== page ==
Mason and Marc Goulden (a research analyst at Berkeley) point out that the academia presents family-related problems for women. They point out the following. Only a third of women without children who take a fast-track university job ever become a mother. Tenured women are more than twice as likely as tenured men to be single 12 years out from the Ph.D. If married, tenure-track women faculty are 50% more likely than men to divorce (and twice as likely to divorce as women in second-tier positions).

It is not entirely clear what is going on here. There is no general hindrance to parenting. Mason points out that men who have early babies (babies had less than five years after Ph.D. completion) do better than all other groups, including single men and women.

The problem might be one of spousal selection or timing. Mason and Goulden point out that most women academics are married to people with advanced degrees and most academic men are not. If this results in men being more likely to have a stay-at-home spouse, and I suspect it does, then the differences in academic success might in part reflect this difference. The problem might also be one of timing, specifically having early versus late babies. Mason points out that women with late babies (babies that are not early) do as well as women without children.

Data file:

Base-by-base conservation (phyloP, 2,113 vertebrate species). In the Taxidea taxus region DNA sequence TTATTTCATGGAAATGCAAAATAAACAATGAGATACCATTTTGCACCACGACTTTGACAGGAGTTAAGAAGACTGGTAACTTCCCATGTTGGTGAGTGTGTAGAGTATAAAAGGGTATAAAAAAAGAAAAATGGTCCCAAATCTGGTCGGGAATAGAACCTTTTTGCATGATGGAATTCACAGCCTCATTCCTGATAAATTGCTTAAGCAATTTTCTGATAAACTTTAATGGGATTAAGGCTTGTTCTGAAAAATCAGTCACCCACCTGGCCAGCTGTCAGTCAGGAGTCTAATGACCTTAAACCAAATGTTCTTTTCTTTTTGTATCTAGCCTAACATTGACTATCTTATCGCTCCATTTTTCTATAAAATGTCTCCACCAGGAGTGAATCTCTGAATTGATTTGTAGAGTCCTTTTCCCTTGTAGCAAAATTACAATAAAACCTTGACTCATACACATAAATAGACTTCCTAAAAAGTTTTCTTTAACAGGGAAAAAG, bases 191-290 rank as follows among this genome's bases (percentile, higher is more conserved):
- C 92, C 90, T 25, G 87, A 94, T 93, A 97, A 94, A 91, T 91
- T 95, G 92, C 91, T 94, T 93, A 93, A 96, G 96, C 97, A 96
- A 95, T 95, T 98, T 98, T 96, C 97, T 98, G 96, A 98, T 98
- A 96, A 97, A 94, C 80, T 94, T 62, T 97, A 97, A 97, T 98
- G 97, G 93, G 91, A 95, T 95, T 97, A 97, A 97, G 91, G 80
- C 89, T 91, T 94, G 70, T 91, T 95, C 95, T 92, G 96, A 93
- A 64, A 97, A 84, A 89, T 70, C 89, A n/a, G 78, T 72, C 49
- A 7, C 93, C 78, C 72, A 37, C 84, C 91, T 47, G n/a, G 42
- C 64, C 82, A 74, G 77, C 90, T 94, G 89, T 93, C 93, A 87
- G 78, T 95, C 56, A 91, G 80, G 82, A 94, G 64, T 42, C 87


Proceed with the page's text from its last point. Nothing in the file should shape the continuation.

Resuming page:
The difference in academic success is accompanied by, and probably caused in part by, differences in productivity. Consider Mason’s findings on postdoctorates (Ph.D.s whose job is to do research in a professor’s lab). Married men with children put in 15% more time as a post-doctorate than married women with children and married men without children put in 29% more. Married women with children are 25% less likely to present at a conference in the last year than married men with children and 17% less likely than married men without children. There is some evidence, albeit weak evidence, that this pattern holds for publications. Philosophers Miriam Solomon and John Clarke report that in philosophy, women receive 25-33% of the Ph.D.s, have 21% of the philosophy positions and yet publish only 12.4% of the articles. Note these figures come from different but overlapping periods.

Women professors with children are not lazier than their counterparts. Rather, they put their efforts elsewhere. For example, Mason found that women with children do roughly 16 more hours in housework and caregiving than do men with children and 24 hours more than do men without children.

Proposed explanations for these differences in academic success have included discrimination and genetics. An important factor is probably different preferences. Women attach less weight to their careers and more to family. This can be seen in that male Ph.D.s are more likely to want to be professors at research positions than are women Ph.D.s (32% more likely for University of California Ph.D.s). The latter are also much more likely to shift their career goals away from academia. When they shift their career goals, women are more likely than men to cite as reasons children and spouses. Mason provides an example of this line of thinking is the following quote from a doctoral student, “I feel unwilling to sacrifice a healthy family life and satisfying personal life to succeed in academics, and thus industrial options have become more appealing.”